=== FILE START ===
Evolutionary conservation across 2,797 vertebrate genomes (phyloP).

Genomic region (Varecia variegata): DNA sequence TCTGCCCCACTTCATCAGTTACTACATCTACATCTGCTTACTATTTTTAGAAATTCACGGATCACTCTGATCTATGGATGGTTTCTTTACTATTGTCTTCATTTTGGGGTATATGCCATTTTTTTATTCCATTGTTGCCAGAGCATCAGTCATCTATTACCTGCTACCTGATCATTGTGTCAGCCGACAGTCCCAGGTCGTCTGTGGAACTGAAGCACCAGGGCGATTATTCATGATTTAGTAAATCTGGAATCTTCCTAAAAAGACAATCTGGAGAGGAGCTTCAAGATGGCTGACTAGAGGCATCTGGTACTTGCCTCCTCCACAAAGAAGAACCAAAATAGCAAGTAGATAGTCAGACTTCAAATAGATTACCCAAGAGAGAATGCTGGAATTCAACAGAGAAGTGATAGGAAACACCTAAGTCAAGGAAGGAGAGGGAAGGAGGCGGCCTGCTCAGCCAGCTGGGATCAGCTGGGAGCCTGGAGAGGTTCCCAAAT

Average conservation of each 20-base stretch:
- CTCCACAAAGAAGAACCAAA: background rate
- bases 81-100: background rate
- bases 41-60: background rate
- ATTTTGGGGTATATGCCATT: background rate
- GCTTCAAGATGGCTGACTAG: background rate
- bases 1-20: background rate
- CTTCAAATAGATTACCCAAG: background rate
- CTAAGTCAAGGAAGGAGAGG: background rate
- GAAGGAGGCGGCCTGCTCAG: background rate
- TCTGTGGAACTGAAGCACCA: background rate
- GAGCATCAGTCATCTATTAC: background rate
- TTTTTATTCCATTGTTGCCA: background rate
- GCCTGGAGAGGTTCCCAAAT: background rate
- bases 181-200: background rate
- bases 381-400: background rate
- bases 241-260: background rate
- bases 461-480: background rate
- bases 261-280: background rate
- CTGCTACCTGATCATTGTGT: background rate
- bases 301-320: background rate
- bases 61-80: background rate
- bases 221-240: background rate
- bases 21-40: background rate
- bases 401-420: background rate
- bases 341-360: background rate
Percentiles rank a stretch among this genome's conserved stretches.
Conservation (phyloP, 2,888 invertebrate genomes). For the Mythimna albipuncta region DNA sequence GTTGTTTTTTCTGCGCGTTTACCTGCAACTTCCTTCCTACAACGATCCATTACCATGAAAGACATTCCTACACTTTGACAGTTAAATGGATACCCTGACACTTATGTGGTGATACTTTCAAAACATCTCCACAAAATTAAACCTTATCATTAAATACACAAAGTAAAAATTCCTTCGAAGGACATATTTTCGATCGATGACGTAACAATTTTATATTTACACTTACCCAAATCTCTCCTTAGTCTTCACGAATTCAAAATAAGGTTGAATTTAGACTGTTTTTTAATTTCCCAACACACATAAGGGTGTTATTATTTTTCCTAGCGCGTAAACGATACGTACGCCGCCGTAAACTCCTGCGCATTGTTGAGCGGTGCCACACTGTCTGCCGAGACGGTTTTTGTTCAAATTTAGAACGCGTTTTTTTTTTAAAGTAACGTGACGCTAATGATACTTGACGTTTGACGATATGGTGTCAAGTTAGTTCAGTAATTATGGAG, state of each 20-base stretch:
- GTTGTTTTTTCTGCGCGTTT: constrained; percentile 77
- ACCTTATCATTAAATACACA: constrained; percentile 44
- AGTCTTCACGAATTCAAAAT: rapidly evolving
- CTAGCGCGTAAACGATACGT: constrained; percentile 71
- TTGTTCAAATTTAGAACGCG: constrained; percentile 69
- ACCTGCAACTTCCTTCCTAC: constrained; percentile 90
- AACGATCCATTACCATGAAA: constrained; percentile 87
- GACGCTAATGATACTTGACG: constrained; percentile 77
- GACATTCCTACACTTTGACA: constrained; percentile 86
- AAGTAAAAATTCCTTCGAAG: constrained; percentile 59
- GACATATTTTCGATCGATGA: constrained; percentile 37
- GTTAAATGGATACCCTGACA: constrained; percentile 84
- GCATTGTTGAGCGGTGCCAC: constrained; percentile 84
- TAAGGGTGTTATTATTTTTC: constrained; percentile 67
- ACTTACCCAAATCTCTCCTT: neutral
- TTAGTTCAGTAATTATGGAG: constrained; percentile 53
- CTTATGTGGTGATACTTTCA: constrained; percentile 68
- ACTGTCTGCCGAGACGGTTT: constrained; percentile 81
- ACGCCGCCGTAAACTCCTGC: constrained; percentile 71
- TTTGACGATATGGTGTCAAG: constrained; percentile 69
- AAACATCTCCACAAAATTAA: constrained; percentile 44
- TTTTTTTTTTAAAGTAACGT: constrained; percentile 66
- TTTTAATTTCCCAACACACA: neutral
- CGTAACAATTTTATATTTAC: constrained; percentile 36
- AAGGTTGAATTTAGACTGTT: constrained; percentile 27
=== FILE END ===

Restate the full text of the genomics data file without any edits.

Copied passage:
Evolutionary conservation across 2,797 vertebrate genomes (phyloP).

Genomic region (Varecia variegata): DNA sequence TCTGCCCCACTTCATCAGTTACTACATCTACATCTGCTTACTATTTTTAGAAATTCACGGATCACTCTGATCTATGGATGGTTTCTTTACTATTGTCTTCATTTTGGGGTATATGCCATTTTTTTATTCCATTGTTGCCAGAGCATCAGTCATCTATTACCTGCTACCTGATCATTGTGTCAGCCGACAGTCCCAGGTCGTCTGTGGAACTGAAGCACCAGGGCGATTATTCATGATTTAGTAAATCTGGAATCTTCCTAAAAAGACAATCTGGAGAGGAGCTTCAAGATGGCTGACTAGAGGCATCTGGTACTTGCCTCCTCCACAAAGAAGAACCAAAATAGCAAGTAGATAGTCAGACTTCAAATAGATTACCCAAGAGAGAATGCTGGAATTCAACAGAGAAGTGATAGGAAACACCTAAGTCAAGGAAGGAGAGGGAAGGAGGCGGCCTGCTCAGCCAGCTGGGATCAGCTGGGAGCCTGGAGAGGTTCCCAAAT

Average conservation of each 20-base stretch:
- CTCCACAAAGAAGAACCAAA: background rate
- bases 81-100: background rate
- bases 41-60: background rate
- ATTTTGGGGTATATGCCATT: background rate
- GCTTCAAGATGGCTGACTAG: background rate
- bases 1-20: background rate
- CTTCAAATAGATTACCCAAG: background rate
- CTAAGTCAAGGAAGGAGAGG: background rate
- GAAGGAGGCGGCCTGCTCAG: background rate
- TCTGTGGAACTGAAGCACCA: background rate
- GAGCATCAGTCATCTATTAC: background rate
- TTTTTATTCCATTGTTGCCA: background rate
- GCCTGGAGAGGTTCCCAAAT: background rate
- bases 181-200: background rate
- bases 381-400: background rate
- bases 241-260: background rate
- bases 461-480: background rate
- bases 261-280: background rate
- CTGCTACCTGATCATTGTGT: background rate
- bases 301-320: background rate
- bases 61-80: background rate
- bases 221-240: background rate
- bases 21-40: background rate
- bases 401-420: background rate
- bases 341-360: background rate
Percentiles rank a stretch among this genome's conserved stretches.
Conservation (phyloP, 2,888 invertebrate genomes). For the Mythimna albipuncta region DNA sequence GTTGTTTTTTCTGCGCGTTTACCTGCAACTTCCTTCCTACAACGATCCATTACCATGAAAGACATTCCTACACTTTGACAGTTAAATGGATACCCTGACACTTATGTGGTGATACTTTCAAAACATCTCCACAAAATTAAACCTTATCATTAAATACACAAAGTAAAAATTCCTTCGAAGGACATATTTTCGATCGATGACGTAACAATTTTATATTTACACTTACCCAAATCTCTCCTTAGTCTTCACGAATTCAAAATAAGGTTGAATTTAGACTGTTTTTTAATTTCCCAACACACATAAGGGTGTTATTATTTTTCCTAGCGCGTAAACGATACGTACGCCGCCGTAAACTCCTGCGCATTGTTGAGCGGTGCCACACTGTCTGCCGAGACGGTTTTTGTTCAAATTTAGAACGCGTTTTTTTTTTAAAGTAACGTGACGCTAATGATACTTGACGTTTGACGATATGGTGTCAAGTTAGTTCAGTAATTATGGAG, state of each 20-base stretch:
- GTTGTTTTTTCTGCGCGTTT: constrained; percentile 77
- ACCTTATCATTAAATACACA: constrained; percentile 44
- AGTCTTCACGAATTCAAAAT: rapidly evolving
- CTAGCGCGTAAACGATACGT: constrained; percentile 71
- TTGTTCAAATTTAGAACGCG: constrained; percentile 69
- ACCTGCAACTTCCTTCCTAC: constrained; percentile 90
- AACGATCCATTACCATGAAA: constrained; percentile 87
- GACGCTAATGATACTTGACG: constrained; percentile 77
- GACATTCCTACACTTTGACA: constrained; percentile 86
- AAGTAAAAATTCCTTCGAAG: constrained; percentile 59
- GACATATTTTCGATCGATGA: constrained; percentile 37
- GTTAAATGGATACCCTGACA: constrained; percentile 84
- GCATTGTTGAGCGGTGCCAC: constrained; percentile 84
- TAAGGGTGTTATTATTTTTC: constrained; percentile 67
- ACTTACCCAAATCTCTCCTT: neutral
- TTAGTTCAGTAATTATGGAG: constrained; percentile 53
- CTTATGTGGTGATACTTTCA: constrained; percentile 68
- ACTGTCTGCCGAGACGGTTT: constrained; percentile 81
- ACGCCGCCGTAAACTCCTGC: constrained; percentile 71
- TTTGACGATATGGTGTCAAG: constrained; percentile 69
- AAACATCTCCACAAAATTAA: constrained; percentile 44
- TTTTTTTTTTAAAGTAACGT: constrained; percentile 66
- TTTTAATTTCCCAACACACA: neutral
- CGTAACAATTTTATATTTAC: constrained; percentile 36
- AAGGTTGAATTTAGACTGTT: constrained; percentile 27